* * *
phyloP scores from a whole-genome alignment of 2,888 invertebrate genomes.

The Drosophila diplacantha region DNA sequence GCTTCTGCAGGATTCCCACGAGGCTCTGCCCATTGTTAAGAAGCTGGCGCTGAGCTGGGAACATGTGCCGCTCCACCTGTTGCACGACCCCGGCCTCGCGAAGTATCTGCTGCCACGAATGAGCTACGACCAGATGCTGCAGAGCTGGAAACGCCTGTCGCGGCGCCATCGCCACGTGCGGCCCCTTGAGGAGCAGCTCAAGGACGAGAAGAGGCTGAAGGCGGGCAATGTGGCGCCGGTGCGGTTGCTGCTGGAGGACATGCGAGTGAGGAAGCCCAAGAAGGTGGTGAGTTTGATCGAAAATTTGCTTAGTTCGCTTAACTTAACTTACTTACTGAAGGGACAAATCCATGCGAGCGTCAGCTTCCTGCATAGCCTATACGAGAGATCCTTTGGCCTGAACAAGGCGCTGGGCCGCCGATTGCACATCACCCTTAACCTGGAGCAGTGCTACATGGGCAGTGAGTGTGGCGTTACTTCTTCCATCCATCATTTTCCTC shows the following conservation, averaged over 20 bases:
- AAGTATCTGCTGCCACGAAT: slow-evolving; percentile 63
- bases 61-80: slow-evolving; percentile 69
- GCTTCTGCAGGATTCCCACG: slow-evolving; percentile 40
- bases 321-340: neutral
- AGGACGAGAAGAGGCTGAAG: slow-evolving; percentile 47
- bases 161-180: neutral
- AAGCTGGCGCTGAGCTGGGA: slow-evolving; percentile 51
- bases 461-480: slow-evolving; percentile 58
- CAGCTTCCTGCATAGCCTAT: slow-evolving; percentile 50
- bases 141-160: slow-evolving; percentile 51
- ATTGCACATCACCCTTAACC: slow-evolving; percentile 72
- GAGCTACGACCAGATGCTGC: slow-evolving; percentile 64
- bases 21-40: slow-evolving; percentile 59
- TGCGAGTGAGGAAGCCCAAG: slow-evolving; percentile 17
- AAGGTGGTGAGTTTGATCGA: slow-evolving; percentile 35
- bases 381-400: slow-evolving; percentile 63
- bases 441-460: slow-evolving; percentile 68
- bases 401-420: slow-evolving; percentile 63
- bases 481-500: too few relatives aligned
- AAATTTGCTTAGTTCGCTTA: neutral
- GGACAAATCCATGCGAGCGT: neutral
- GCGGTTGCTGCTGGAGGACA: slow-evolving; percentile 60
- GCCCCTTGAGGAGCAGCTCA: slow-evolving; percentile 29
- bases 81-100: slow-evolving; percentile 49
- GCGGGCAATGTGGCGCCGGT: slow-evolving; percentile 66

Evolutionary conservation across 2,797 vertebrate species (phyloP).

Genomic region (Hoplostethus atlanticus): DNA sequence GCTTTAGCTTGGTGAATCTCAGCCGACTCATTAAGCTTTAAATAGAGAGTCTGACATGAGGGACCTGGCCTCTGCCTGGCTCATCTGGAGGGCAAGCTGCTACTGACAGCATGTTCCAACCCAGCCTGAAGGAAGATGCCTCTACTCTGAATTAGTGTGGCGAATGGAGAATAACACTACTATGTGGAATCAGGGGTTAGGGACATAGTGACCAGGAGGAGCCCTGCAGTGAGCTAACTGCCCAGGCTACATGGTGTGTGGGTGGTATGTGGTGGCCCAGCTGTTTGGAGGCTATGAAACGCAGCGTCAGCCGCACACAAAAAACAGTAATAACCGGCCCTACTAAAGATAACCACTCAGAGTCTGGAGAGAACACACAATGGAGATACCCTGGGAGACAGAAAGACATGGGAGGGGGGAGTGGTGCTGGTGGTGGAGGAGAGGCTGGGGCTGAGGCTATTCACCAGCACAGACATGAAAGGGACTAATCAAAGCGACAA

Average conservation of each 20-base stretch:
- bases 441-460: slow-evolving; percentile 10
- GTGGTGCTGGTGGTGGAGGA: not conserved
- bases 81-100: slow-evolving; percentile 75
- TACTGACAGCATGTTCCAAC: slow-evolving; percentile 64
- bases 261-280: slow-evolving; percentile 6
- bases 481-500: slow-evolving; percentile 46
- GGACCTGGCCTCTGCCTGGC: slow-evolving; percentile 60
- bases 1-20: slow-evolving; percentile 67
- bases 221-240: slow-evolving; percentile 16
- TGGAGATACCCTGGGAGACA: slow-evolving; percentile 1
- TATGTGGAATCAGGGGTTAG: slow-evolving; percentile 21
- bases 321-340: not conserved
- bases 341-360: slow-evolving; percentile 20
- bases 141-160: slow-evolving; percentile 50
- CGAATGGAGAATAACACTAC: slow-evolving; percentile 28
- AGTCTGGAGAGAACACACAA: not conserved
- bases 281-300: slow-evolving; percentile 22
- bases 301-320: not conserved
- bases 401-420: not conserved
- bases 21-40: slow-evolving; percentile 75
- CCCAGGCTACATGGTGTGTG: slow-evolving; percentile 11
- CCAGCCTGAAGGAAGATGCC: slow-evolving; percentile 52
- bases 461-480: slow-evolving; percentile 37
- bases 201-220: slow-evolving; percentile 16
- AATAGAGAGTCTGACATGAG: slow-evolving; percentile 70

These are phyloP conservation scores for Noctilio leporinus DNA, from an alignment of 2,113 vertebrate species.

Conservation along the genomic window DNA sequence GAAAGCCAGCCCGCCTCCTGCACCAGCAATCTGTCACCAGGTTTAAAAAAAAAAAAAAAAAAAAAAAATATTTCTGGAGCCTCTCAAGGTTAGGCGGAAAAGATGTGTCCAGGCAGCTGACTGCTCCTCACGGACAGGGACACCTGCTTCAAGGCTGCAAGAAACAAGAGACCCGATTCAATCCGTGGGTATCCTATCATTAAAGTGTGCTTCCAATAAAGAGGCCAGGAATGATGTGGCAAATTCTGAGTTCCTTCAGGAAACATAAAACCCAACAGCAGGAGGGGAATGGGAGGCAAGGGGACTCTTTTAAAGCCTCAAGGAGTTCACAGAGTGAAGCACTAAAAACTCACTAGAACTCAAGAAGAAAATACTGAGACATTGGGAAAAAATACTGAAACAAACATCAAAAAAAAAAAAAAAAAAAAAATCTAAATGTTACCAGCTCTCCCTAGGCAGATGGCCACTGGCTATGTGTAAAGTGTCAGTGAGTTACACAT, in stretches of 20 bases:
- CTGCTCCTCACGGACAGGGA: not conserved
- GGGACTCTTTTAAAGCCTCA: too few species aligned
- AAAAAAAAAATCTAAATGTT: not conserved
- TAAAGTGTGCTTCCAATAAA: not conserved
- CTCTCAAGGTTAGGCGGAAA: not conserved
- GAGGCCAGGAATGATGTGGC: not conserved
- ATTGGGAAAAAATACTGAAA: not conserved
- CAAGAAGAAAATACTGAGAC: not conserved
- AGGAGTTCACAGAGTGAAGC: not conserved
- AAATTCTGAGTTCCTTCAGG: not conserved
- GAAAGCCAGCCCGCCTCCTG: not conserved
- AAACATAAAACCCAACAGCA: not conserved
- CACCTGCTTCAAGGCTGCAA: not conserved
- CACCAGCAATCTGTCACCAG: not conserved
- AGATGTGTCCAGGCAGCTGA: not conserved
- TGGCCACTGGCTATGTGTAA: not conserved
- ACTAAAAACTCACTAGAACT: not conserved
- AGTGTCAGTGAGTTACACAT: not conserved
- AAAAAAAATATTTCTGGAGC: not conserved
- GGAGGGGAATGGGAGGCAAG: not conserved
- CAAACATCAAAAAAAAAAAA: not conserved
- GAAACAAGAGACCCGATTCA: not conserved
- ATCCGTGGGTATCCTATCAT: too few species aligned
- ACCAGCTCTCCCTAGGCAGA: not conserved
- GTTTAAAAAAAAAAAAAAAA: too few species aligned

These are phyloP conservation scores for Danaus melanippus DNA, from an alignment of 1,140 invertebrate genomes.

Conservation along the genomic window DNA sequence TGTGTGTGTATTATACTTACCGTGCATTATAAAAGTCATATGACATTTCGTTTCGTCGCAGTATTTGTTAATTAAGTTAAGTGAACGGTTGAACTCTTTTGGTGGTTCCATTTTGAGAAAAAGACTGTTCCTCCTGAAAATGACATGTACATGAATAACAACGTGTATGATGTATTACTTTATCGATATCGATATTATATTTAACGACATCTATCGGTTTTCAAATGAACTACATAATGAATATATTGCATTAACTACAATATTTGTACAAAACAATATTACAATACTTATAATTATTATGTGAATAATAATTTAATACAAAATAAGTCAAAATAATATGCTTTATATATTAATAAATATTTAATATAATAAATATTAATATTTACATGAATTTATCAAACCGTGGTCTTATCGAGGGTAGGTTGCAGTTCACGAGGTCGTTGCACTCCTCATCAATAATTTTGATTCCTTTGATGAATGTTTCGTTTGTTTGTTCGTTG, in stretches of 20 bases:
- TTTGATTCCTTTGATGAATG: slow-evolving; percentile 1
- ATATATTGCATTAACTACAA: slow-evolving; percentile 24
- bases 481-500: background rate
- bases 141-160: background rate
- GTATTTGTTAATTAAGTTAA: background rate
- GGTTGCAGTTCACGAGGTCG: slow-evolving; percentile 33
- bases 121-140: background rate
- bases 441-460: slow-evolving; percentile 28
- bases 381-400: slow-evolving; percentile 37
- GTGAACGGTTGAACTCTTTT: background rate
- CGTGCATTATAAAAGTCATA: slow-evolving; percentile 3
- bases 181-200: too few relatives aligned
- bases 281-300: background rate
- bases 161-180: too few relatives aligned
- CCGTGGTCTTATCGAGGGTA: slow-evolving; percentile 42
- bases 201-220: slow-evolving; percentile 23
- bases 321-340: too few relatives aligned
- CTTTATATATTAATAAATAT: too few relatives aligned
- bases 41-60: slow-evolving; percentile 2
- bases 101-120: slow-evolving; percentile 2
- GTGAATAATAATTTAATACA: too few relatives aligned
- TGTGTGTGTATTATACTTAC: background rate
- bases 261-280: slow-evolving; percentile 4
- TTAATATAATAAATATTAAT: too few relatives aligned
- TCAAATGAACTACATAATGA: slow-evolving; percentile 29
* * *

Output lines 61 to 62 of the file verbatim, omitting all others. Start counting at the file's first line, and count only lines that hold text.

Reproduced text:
- TAAAGTGTGCTTCCAATAAA: not conserved
- CTCTCAAGGTTAGGCGGAAA: not conserved